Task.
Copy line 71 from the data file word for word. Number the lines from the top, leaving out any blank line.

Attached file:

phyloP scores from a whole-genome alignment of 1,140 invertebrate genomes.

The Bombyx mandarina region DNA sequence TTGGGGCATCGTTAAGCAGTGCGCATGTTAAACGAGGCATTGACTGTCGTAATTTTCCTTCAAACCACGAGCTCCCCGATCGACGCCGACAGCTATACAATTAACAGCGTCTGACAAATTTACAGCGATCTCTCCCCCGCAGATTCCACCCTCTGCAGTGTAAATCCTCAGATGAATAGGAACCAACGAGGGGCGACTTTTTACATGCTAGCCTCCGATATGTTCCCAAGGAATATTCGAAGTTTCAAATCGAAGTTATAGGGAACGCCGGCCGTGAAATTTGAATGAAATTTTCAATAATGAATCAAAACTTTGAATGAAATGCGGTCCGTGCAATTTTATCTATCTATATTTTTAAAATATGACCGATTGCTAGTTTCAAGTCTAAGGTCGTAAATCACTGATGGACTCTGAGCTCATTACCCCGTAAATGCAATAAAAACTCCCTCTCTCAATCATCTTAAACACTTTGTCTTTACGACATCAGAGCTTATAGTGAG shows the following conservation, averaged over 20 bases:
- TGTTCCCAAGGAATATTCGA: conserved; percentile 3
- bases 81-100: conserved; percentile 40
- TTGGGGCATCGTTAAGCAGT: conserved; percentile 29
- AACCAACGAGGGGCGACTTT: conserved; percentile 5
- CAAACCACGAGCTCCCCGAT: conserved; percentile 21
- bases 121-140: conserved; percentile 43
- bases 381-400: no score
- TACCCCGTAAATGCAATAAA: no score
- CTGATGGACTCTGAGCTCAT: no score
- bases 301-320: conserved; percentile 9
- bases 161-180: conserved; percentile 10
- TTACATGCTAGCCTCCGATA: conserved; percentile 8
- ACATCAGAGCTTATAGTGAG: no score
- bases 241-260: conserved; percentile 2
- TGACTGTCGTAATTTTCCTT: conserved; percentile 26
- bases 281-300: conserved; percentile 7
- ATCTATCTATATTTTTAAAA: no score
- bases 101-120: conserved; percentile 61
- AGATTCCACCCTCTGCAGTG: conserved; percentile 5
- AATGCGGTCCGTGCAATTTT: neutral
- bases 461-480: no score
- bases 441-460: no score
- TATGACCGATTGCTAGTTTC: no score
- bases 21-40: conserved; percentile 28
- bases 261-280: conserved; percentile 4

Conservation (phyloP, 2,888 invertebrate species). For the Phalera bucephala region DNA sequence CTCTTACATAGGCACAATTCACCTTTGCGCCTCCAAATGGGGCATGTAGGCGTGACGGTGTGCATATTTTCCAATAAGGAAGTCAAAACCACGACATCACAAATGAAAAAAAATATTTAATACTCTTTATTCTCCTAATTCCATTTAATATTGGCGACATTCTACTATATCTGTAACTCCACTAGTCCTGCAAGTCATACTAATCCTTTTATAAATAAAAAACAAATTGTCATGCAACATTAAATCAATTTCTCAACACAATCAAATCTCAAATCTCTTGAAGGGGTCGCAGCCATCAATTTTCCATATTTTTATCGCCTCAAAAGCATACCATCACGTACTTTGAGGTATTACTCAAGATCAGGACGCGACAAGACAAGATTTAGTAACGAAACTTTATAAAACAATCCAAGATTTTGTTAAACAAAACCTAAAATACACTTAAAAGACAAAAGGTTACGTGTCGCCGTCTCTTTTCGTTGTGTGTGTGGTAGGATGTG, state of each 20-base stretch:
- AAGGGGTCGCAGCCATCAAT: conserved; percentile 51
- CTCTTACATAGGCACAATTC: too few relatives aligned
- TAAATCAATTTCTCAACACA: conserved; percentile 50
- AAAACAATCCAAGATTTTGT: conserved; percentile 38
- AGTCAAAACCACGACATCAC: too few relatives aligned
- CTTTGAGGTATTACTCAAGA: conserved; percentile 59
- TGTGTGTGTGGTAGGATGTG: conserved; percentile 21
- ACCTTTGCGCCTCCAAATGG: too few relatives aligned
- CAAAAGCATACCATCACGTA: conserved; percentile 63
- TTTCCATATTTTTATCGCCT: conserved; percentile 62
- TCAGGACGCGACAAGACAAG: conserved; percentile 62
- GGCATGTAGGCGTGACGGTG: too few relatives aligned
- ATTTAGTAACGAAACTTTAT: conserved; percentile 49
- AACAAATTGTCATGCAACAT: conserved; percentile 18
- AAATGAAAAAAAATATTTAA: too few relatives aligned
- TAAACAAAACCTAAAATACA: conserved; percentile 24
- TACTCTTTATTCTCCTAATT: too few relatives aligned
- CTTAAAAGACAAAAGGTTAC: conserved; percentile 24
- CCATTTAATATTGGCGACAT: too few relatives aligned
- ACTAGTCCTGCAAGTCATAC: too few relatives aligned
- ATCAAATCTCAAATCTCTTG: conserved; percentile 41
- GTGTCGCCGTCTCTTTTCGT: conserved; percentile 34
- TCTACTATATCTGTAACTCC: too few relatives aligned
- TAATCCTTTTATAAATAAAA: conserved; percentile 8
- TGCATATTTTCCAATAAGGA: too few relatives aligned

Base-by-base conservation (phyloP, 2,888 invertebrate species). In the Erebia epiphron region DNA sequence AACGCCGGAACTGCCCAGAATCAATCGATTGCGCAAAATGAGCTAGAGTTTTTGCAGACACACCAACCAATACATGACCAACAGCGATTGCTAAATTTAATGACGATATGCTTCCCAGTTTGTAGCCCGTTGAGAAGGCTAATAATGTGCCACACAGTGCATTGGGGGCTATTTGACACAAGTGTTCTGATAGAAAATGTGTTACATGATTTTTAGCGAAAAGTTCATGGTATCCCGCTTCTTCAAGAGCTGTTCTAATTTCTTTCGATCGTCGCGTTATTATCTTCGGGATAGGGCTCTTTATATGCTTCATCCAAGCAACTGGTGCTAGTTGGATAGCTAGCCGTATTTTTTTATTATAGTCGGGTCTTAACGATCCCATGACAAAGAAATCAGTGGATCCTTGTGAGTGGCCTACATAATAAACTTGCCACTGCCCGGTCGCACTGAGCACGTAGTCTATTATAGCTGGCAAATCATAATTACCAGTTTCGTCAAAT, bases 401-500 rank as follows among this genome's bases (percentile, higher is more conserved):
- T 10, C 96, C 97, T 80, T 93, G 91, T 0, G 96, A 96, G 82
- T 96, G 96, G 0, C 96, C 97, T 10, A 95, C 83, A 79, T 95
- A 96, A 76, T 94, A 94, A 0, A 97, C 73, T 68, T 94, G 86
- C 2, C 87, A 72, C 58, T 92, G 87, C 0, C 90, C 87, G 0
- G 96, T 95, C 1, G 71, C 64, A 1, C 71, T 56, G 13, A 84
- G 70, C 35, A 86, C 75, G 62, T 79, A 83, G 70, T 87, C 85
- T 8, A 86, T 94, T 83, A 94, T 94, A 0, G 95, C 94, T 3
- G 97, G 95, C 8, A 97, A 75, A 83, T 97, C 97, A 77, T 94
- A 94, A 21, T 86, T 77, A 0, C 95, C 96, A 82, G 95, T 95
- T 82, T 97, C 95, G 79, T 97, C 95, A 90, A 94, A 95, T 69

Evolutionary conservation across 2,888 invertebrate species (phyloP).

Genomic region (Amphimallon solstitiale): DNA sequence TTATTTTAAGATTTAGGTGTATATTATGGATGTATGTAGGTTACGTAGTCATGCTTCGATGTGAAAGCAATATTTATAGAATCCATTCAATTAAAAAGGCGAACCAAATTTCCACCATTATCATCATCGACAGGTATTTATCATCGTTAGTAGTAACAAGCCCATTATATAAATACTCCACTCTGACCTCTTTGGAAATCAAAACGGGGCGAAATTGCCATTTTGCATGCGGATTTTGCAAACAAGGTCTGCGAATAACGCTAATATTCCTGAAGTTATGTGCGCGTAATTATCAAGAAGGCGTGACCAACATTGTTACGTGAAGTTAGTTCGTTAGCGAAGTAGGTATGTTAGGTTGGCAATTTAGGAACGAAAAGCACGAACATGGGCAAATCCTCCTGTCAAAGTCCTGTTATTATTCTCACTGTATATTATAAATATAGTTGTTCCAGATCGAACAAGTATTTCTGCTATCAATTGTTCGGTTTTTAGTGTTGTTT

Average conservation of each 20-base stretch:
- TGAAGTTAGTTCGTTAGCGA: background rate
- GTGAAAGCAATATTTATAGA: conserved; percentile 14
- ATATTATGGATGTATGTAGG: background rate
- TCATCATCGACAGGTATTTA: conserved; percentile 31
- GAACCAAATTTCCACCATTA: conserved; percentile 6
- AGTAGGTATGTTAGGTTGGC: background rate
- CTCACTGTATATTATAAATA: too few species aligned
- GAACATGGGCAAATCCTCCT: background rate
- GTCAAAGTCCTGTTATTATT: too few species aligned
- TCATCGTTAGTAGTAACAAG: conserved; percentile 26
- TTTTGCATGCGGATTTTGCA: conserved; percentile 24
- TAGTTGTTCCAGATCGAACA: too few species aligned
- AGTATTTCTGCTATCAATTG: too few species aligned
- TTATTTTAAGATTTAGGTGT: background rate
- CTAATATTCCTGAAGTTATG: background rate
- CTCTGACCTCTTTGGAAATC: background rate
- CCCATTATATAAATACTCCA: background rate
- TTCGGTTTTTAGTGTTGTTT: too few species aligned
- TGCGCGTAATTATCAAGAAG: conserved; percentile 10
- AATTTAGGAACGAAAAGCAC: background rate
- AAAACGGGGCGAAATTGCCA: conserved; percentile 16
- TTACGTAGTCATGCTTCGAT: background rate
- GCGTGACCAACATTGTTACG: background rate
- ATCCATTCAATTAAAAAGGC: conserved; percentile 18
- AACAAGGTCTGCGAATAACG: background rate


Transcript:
- TCATCATCGACAGGTATTTA: conserved; percentile 31